Jim Darcy Elementary School
A New Project to Honor a Hero
Originally constructed in 1965 and with additions in 1969 and 1977, the new Jim Darcy Elementary School eliminated three outdated, disconnected facilities that were dangerously close to a highly congested area in the Helena Valley.
Jim Darcy Elementary School is named after a Helena war hero who was a pilot during the Vietnam War. He was killed while flying on a mission to save several soldiers when his aircraft was shot down.
Services and Highlights
Site civil engineering
Fire protection engineering
Capacity increased to 500 to accomodate growing student population
A Safe Space for a Growing Neighborhood
To accommodate the school’s growing area, the new Jim Darcy School facility includes at least three classrooms for each K-5 grade, a gymnasium with an adjacent elevated music room that opens into a stage, a multi-use/lunch room, exterior learning spaces, a secure entry, and lots of natural light. The team’s design philosophy was to make every space multi-use. This can easily be seen in the classrooms with a classroom-sized breakout space just outside their door.
One of the most unique things about the new school is how it was tailor-made for life in Helena’s North Valley.
Morrison-Maierle’s site civil engineers and the lead architect said they considered the valley winds when designing the building. This is shown in one of the school’s most unique features—outdoor spaces that block the wind from three sides. These outdoor spaces lead directly to the playground but can also be used for students who need fresh air or teachers who want to do an outdoor lesson.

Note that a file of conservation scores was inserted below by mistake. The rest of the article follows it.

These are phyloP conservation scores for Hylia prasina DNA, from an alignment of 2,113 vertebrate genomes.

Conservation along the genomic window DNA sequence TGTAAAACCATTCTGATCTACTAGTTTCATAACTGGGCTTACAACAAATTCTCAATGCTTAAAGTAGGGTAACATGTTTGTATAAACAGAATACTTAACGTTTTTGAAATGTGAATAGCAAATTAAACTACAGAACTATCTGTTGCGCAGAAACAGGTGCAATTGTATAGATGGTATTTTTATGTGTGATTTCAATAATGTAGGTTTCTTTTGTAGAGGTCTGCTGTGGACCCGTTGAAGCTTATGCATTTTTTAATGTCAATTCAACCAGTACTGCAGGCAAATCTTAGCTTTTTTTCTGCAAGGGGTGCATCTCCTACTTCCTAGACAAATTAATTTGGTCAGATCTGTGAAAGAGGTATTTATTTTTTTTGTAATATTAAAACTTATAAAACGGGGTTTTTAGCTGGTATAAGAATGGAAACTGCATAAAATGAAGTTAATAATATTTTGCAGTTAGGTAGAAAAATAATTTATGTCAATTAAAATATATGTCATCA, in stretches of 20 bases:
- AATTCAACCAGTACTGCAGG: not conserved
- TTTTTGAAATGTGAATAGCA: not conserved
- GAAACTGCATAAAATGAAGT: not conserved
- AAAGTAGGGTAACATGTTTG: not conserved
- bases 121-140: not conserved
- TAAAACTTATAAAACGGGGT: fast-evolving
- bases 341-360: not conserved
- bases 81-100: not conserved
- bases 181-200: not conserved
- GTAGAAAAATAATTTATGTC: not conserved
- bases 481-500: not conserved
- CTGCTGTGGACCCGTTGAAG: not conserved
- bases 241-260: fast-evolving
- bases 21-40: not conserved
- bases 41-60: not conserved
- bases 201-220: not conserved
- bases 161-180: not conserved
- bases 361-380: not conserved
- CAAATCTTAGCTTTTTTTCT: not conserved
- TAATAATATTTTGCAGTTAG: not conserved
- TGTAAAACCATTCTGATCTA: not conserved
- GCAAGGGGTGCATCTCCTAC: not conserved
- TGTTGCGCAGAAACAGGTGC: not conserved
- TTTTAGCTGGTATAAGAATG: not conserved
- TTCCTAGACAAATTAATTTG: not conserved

In addition, the old school was disconnected and labyrinth-like with its add-on design. This included portable buildings that housed fifth graders outside of the main building. These buildings were adjacent to an unsecured parking lot about 20 feet from Valley Drive and a highly congested road—Lincoln Road West. The new design not only keeps all students under one secure roof but also allows for greater collaboration and helps make the fifth graders feel more a part of the school.
A Full Slate of Services
Morrison-Maierle provided a full slate of engineering services on this project.
The building’s roof system consists of a metal deck atop open-web steel joists, and the floor system comprises concrete on a metal deck atop steel beams. A beam/columns system supports roof and floor systems and uses braced frames as the lateral system.
Mechanical and Fire Protection
The building’s plumbing and HVAC systems consist of a central boiler plant, a full building automation system with direct digital controls, and a heating, cooling, ventilation, and exhaust system. The plumbing system includes components for a water service entrance riser, domestic water distribution system, domestic hot water heating equipment, sanitary waste, vent piping, and roof drainage systems.
Included as additional services were a fire pump design that our fire protection engineer sized and designed.
To save the Helena School District money, the Morrison-Maierle team coordinated with two other elementary school design teams to order equipment from one supplier who could provide the best prices for multiple units.
Electrical and ICT
The building’s site and lighting plan for the surrounding area included a power system layout and circuiting. Power-to-site electrical features included site lighting, water well power, and controls.
The electrical team also provided luminaire options to meet the needs of each space in the building and a lighting layout and circuiting for the building.
Our ICT engineers included features like a voice evacuation fire alarm system and a telephone/data system infrastructure design, including outlet rough-ins with empty conduits stubbed to an accessible ceiling or cable tray.
Since this site is not in a municipal jurisdiction, Morrison-Maierle provided extra steps associated with research, collection, and information review from the adjacent subdivision infrastructure for stormwater drainage, traffic, and roads to be incorporated into the ADA-compliant site design.
The team also provided designs for approaches to public streets, including a bus loop, parking lot, and service drives. This included design to accommodate the phased construction schedule to stockpile materials and work around the school calendar so they didn’t interrupt students, staff, and teachers during the project.
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